plans to invest $750 million in new aircraft this year as part of an ongoing renewal programme.
The company made the announcement as it revealed its annual results for 2016, which showed a net loss of $29.1 million and adjusted net income of $79.3 million.
The annual net loss followed a fourth quarter net loss of $63.8 million as a result of a $92 million non-cash impairment charge taken on three older aircraft.
The company wrote down two 2006 Airbus A340-600s and one 2001 Airbus A330-200 to their current market values.
The aircraft are the company’s oldest wide-body aircraft and the only aircraft of their type in its portfolio.
Fly Leasing has been reducing the age of its fleet and at the end of 2016 its average age, weighted by the net book value of each aircraft, was 6.2 years. The average remaining lease term, also weighted by net book value, was 6.8 years.
The portfolio of 76 aircraft, which generates annual rents of approximately $325 million, is on lease to 42 lessees in 27 countries. It is managed and serviced by BBAM, one of the world’s largest aircraft lease managers.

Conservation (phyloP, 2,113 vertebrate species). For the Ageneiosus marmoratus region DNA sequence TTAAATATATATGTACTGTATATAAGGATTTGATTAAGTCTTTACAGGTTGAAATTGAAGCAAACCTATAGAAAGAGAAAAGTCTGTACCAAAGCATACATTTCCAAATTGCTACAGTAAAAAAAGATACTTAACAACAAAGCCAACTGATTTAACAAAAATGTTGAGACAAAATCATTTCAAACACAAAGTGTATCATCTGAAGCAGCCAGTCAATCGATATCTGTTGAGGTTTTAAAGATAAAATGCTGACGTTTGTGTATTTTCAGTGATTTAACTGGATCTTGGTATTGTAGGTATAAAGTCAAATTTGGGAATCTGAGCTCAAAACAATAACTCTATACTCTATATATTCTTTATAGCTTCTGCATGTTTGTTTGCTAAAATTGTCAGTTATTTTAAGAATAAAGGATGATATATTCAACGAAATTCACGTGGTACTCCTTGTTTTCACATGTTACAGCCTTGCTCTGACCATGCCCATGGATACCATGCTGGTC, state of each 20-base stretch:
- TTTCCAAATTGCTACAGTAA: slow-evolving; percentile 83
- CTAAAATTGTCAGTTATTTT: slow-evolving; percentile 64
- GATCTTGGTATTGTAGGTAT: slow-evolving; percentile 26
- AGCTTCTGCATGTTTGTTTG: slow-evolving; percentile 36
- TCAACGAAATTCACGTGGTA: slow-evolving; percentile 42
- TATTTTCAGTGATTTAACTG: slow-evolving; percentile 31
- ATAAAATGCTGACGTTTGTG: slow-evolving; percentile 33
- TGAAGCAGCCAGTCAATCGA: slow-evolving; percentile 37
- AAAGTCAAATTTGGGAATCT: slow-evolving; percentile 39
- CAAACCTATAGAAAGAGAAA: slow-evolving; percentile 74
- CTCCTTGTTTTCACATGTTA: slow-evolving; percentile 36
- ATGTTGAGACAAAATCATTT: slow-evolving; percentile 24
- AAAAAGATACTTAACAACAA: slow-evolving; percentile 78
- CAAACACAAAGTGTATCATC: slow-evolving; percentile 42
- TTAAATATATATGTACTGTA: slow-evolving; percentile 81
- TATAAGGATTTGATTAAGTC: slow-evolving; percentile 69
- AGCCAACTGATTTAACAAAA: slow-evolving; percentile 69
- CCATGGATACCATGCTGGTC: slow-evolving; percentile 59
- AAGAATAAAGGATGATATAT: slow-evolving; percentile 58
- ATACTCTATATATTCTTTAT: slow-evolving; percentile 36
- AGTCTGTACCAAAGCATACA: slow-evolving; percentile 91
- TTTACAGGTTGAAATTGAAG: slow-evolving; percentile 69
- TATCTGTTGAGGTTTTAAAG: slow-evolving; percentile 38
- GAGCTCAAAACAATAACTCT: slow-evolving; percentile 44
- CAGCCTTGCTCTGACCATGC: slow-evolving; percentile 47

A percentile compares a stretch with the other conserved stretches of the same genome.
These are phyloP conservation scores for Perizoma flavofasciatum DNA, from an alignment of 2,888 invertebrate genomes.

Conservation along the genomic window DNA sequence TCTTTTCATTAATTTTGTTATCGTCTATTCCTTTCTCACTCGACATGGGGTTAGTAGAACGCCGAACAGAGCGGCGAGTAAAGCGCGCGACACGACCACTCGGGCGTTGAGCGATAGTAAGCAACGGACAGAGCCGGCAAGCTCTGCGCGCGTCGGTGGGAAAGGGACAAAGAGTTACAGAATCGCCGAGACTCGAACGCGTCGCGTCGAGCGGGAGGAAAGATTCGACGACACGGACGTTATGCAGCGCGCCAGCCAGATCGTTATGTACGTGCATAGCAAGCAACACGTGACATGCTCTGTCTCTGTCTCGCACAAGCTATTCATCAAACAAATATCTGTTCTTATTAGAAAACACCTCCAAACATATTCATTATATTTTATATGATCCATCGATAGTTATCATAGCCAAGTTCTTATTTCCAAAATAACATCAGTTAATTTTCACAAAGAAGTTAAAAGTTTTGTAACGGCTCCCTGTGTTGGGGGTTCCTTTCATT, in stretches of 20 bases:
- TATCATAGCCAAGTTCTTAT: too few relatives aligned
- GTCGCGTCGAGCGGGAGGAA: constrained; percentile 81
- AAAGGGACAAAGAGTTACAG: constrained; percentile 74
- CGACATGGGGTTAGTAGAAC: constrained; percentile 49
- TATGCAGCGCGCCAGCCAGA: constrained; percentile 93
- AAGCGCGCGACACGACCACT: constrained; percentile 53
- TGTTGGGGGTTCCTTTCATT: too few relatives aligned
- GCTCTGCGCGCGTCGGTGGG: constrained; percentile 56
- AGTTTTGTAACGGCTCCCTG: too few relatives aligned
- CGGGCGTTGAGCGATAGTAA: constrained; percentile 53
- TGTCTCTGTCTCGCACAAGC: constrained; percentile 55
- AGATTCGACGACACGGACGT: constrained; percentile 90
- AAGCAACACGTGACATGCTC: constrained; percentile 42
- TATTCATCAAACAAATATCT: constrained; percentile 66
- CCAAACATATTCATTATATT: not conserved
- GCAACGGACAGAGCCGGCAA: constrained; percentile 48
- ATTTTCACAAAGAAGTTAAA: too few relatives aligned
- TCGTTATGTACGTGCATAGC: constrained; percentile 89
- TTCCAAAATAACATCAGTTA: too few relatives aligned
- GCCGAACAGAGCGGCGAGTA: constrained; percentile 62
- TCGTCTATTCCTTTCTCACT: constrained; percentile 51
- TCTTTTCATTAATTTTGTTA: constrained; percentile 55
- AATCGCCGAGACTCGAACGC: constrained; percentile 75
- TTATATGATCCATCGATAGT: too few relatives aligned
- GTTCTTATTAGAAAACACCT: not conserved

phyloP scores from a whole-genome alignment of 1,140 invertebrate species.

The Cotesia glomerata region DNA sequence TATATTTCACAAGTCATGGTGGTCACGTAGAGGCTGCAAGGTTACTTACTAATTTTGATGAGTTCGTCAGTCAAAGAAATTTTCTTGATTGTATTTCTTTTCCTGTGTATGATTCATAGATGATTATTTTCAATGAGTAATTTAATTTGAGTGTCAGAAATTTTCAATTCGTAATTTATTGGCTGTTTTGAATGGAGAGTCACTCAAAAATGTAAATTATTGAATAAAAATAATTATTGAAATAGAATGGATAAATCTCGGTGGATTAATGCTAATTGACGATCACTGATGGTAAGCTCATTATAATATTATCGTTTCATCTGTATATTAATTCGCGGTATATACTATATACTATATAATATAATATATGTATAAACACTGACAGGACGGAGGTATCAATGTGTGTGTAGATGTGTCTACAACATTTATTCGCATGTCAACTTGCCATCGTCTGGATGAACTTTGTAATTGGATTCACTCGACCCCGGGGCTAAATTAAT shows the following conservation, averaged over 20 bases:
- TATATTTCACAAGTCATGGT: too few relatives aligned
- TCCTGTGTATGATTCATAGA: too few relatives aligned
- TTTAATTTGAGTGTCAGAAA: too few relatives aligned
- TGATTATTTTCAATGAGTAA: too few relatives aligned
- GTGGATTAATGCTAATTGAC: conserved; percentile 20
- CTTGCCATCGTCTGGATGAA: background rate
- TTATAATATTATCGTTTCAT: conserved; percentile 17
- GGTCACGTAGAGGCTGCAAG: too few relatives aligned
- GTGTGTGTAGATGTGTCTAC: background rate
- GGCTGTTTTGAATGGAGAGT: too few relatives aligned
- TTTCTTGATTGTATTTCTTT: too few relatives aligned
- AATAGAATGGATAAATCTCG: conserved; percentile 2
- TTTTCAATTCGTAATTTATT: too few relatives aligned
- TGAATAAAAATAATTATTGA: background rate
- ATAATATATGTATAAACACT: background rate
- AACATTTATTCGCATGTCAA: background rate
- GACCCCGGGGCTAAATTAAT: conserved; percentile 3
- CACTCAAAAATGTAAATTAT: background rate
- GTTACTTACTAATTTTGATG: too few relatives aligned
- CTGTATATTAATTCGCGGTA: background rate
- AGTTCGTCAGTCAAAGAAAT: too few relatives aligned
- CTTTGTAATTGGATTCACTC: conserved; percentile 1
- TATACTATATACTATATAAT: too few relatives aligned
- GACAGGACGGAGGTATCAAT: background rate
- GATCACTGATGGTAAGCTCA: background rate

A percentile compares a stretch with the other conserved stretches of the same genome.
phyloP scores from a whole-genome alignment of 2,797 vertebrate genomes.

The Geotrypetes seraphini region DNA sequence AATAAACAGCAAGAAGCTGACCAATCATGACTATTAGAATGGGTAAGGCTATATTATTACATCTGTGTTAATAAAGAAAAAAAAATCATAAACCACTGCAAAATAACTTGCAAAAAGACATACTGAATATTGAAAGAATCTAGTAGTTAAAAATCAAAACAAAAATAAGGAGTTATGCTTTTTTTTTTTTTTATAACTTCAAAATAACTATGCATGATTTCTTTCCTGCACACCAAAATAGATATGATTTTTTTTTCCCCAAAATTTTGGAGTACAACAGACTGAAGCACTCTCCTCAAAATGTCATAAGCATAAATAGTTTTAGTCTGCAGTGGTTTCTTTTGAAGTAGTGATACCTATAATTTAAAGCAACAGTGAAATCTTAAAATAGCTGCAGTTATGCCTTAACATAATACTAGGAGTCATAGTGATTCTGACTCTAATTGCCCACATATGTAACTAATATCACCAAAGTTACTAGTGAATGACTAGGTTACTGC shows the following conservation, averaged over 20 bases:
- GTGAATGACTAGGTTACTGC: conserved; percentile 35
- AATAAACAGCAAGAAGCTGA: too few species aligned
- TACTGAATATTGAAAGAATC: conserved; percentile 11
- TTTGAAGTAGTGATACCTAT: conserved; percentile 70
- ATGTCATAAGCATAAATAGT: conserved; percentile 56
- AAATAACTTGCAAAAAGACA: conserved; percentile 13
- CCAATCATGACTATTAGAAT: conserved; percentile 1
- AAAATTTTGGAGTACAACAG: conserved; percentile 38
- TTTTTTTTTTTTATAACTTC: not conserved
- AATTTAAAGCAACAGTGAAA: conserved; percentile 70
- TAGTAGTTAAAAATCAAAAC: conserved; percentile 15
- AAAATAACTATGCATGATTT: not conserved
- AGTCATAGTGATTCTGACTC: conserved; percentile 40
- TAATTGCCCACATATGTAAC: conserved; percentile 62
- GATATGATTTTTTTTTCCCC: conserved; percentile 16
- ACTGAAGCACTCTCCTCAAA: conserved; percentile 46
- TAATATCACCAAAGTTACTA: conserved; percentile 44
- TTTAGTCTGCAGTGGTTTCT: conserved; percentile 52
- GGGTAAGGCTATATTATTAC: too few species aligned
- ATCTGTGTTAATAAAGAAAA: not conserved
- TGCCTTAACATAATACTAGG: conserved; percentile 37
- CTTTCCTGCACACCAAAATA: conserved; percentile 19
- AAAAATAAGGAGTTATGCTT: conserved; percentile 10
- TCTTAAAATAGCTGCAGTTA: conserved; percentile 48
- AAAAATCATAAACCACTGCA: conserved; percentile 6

Colm Barrington, CEO of Fly Leasing, which is based in Dublin, Ireland, said: “In 2016, we continued to transform Fly’s fleet, which is now the youngest in the company’s history and among the youngest in the industry.
“We sold 27 aircraft during the year – primarily mid-life models – at a premium to book value. We invested in newer equipment, acquiring 10 aircraft during the year. In addition, we continued to repurchase shares, buying back a total of 3.4 million shares or approximately 10% of outstanding shares at the beginning of the year.
“We entered 2017 with ample liquidity that provides us with the opportunity to grow our portfolio and to continue our share buyback program.
“We set a target of acquiring $750 million of new aircraft in 2017 and have the financial firepower to exceed this level if we find the right opportunities to enhance our portfolio and shareholder value.”
Barrington said he was encouraged by the "resilience" of global air traffic and the continued profitability of the sector.
He added: “There is a continuing strong market for leased aircraft, evidenced by the fact that our fleet is fully utilized and that we have no aircraft available for lease until the end of the year.”
At the end of December last year, Fly Leasing's total assets were $3.4 billion, including $2.8 billion of investment in flight equipment. Total cash was $612.1 million.